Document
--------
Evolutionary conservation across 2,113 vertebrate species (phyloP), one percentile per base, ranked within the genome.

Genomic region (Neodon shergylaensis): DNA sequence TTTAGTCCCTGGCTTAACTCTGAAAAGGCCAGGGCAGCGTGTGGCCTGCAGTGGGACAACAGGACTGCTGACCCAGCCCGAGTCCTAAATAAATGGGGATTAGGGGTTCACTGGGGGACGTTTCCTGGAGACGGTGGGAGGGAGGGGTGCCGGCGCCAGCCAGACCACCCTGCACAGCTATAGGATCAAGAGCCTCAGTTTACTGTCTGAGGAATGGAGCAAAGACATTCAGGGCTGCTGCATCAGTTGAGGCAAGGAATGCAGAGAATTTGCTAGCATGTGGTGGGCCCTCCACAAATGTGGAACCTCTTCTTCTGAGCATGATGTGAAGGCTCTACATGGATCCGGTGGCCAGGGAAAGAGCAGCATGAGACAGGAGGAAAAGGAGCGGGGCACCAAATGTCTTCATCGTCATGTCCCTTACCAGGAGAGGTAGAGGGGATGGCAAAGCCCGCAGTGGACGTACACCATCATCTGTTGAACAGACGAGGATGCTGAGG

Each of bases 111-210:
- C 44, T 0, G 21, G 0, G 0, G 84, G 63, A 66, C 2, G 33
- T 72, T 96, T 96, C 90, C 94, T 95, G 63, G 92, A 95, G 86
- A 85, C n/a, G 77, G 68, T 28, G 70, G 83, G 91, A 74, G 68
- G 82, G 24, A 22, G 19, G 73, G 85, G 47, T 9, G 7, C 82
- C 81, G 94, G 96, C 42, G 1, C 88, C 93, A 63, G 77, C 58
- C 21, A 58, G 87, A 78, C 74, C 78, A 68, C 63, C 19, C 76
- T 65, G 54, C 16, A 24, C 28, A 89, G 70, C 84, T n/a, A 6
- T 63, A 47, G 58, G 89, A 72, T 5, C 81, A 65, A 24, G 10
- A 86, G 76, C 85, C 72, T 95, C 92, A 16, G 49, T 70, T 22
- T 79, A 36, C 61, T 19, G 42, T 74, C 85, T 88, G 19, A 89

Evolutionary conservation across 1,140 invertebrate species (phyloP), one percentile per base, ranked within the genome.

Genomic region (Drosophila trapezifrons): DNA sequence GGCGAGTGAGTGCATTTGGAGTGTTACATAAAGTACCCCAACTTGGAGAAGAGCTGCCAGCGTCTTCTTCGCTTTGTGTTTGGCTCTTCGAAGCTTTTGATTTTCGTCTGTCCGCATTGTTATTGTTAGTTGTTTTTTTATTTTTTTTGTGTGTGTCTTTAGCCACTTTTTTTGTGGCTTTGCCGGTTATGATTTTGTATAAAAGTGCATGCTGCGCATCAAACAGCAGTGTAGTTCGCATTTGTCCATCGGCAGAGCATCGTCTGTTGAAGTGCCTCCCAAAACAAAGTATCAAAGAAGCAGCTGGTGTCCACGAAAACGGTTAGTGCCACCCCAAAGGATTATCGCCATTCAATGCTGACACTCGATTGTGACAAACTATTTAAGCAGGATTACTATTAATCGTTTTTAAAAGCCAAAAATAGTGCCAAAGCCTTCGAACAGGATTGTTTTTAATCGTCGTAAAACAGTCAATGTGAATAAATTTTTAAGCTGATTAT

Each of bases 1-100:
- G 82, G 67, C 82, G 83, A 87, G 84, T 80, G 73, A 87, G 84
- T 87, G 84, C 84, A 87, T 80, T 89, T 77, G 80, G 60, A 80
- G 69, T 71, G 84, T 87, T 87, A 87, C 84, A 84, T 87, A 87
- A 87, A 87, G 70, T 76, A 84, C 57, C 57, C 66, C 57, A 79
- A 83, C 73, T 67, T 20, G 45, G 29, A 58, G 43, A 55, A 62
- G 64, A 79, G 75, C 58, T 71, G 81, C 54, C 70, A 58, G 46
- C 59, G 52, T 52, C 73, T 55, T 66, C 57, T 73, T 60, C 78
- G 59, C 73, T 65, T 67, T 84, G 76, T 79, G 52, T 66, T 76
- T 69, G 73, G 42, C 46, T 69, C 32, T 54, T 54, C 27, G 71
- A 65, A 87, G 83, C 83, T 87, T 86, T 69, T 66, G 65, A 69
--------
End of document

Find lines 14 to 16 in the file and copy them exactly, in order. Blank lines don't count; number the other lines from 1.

Evolutionary conservation across 1,140 invertebrate species (phyloP), one percentile per base, ranked within the genome.

Genomic region (Drosophila trapezifrons): DNA sequence GGCGAGTGAGTGCATTTGGAGTGTTACATAAAGTACCCCAACTTGGAGAAGAGCTGCCAGCGTCTTCTTCGCTTTGTGTTTGGCTCTTCGAAGCTTTTGATTTTCGTCTGTCCGCATTGTTATTGTTAGTTGTTTTTTTATTTTTTTTGTGTGTGTCTTTAGCCACTTTTTTTGTGGCTTTGCCGGTTATGATTTTGTATAAAAGTGCATGCTGCGCATCAAACAGCAGTGTAGTTCGCATTTGTCCATCGGCAGAGCATCGTCTGTTGAAGTGCCTCCCAAAACAAAGTATCAAAGAAGCAGCTGGTGTCCACGAAAACGGTTAGTGCCACCCCAAAGGATTATCGCCATTCAATGCTGACACTCGATTGTGACAAACTATTTAAGCAGGATTACTATTAATCGTTTTTAAAAGCCAAAAATAGTGCCAAAGCCTTCGAACAGGATTGTTTTTAATCGTCGTAAAACAGTCAATGTGAATAAATTTTTAAGCTGATTAT

Each of bases 1-100: